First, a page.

The Lesbian and Gay Equality Project (LGEP) has joined other social justice organisations in condemning the crackdown on media freedom in South Africa.

In a joint statement, together with groups such as the Treatment Action Campaign (TAC) and SECTION27, LGEP noted with concern the recent arrest of Sunday Times journalist Mzilikazi wa Afrika, which, it said, appears to point to intimidation by the state and attempts to suppress freedom of expression.

“The right to free expression and freedom of the press and other media are essential components of democracy. That is why they are contained in the Bill of Rights,” said the organisations.

“They are one of the essential means by which all people in South Africa, especially the vulnerable, exploited and poor, can hold government and the powerful private business sector to account.”

The arrest of wa Afrika took place amid a national debate over proposed legislation that critics say will curtail press freedom.

The new Protection of Information Act will increase the scope of what the state can classify as “secret” without proper oversight, potentially making it more difficult to highlight government corruption or wrongdoing.

The ruling ANC has also proposed a media appeals tribunal that will have final say on cases of bad or inappropriate reporting, which are currently regulated by the media itself through the press ombudsman.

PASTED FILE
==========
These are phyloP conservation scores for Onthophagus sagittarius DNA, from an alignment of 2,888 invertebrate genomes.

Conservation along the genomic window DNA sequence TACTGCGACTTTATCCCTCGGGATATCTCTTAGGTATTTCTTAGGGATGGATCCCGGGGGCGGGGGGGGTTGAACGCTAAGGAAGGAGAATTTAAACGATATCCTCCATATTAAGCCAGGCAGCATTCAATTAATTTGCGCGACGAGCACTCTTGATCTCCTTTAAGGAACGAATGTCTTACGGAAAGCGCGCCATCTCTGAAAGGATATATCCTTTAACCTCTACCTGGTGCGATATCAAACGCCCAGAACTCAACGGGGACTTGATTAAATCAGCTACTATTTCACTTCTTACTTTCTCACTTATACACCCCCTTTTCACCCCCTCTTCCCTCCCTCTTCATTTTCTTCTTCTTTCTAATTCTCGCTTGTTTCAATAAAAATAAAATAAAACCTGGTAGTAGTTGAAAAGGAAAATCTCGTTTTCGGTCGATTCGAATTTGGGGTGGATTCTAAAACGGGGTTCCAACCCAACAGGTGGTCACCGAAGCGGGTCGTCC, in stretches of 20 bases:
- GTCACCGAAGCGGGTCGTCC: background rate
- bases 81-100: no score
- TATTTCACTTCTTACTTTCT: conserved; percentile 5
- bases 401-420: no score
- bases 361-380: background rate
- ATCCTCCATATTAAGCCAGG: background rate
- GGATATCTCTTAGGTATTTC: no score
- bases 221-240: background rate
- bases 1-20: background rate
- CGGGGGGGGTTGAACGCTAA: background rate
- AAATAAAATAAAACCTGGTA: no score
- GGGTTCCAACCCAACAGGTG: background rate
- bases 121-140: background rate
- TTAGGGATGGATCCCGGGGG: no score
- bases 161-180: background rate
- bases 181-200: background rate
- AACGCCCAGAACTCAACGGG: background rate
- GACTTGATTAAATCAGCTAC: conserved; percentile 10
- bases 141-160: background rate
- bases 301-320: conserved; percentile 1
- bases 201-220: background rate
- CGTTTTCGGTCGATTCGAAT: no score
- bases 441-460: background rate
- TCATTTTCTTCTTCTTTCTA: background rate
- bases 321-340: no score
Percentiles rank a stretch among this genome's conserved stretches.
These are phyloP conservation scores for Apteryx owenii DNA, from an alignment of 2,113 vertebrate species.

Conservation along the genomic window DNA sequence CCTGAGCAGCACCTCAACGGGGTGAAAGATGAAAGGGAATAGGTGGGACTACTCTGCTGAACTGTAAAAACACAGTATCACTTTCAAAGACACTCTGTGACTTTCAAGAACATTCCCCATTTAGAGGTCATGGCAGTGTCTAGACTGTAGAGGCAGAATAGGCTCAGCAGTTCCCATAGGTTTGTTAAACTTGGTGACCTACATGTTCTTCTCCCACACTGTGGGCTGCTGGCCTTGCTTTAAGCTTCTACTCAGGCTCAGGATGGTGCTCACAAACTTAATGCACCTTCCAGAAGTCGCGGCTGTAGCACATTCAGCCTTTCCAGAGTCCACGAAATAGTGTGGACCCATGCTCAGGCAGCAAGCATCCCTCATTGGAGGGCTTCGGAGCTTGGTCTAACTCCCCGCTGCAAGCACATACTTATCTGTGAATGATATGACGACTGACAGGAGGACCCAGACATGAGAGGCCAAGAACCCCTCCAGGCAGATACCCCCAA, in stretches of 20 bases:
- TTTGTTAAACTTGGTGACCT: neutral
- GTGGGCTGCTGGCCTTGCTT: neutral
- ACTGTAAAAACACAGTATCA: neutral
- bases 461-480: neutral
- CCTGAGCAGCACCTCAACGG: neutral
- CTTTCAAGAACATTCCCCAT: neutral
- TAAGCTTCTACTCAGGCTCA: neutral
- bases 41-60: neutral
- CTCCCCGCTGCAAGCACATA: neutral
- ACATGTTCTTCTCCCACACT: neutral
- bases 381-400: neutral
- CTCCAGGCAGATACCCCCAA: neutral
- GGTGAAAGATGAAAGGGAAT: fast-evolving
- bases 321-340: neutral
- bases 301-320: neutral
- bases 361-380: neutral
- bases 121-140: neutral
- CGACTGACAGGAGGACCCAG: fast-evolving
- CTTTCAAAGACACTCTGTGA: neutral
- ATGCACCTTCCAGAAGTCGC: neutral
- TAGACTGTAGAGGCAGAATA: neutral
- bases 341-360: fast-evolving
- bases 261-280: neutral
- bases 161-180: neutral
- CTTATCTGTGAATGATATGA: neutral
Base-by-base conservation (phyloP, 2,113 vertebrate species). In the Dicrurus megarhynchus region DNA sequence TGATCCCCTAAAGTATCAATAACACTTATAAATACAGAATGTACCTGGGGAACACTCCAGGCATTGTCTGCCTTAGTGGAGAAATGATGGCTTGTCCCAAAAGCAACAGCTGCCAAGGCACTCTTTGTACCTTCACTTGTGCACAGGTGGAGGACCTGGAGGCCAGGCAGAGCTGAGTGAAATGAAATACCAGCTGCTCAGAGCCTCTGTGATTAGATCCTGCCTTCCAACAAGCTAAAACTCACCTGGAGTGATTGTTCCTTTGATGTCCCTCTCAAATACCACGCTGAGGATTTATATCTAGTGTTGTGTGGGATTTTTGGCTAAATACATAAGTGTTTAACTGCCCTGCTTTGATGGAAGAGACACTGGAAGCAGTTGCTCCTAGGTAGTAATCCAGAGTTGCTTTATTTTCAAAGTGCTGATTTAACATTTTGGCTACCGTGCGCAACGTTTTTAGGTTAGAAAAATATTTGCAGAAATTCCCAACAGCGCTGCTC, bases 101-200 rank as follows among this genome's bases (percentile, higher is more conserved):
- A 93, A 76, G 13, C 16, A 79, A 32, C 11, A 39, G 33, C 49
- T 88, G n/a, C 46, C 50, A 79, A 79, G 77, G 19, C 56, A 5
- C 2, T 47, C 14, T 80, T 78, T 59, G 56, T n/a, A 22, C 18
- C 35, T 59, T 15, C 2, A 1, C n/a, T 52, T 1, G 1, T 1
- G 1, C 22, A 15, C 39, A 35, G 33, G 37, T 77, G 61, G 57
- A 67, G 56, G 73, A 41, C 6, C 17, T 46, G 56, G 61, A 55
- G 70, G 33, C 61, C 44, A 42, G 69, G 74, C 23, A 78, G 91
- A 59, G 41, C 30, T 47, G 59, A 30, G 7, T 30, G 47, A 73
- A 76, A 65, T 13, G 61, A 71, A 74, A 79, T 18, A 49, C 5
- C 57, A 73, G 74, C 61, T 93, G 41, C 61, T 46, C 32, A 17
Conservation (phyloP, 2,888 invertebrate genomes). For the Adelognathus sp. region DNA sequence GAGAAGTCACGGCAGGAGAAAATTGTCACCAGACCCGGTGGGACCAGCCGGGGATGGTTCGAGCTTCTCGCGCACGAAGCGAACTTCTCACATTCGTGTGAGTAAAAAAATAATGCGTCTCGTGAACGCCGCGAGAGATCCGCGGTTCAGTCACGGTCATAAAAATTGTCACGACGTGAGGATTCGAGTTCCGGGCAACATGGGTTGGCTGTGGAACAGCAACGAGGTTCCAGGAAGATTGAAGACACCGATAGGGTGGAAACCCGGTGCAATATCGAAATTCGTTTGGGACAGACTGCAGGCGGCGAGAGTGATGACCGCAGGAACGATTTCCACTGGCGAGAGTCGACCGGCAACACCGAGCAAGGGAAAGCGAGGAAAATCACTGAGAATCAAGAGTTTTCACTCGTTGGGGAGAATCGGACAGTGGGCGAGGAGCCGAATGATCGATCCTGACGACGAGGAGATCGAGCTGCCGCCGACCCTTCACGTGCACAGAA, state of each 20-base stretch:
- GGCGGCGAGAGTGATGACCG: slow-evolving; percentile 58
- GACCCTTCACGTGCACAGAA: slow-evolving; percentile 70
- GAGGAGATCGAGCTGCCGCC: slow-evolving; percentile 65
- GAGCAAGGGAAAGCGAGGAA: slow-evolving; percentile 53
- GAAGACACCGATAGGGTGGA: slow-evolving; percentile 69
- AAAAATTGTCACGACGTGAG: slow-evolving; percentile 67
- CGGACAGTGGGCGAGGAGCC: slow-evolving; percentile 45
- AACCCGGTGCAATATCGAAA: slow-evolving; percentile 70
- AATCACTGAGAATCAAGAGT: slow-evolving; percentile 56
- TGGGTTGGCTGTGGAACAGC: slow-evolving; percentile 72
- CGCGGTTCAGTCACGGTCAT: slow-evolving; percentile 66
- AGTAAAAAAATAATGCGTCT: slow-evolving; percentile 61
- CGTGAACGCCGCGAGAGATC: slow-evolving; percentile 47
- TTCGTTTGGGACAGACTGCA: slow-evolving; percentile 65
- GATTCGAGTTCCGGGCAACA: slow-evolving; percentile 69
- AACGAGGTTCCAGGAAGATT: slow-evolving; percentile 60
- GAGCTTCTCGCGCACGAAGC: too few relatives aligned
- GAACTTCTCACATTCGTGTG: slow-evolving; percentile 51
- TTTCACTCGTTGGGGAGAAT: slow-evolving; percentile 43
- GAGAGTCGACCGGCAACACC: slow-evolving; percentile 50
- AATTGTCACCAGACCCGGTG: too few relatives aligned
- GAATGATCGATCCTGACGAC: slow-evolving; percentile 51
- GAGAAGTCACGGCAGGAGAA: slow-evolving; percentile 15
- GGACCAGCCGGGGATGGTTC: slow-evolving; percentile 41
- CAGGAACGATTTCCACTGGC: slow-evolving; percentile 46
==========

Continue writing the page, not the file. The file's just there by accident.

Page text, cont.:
“Unfortunately, we believe the crackdown on the media being encouraged by parts of government, some in the ANC and probably influential ‘tenderpreneurs’ and predatory elites is not aimed at improving the quality and responsibility of the media, or making it more equal. Instead it is aimed at hiding corruption, frustrating accountability and covering up service delivery failure,” commented the organisations.

Other groups have also expressed concern at moves to limit freedom of expression by the Department of Home Affairs which is championing proposals – along with fundamentalist Christian groups – to restrict all adult content on the internet and mobile platforms in an attempt to “protect” children.

On Sunday, 36 of the country’s leading newspaper editors called for the Protection of Information legislation and the proposed tribunal to be scrapped.

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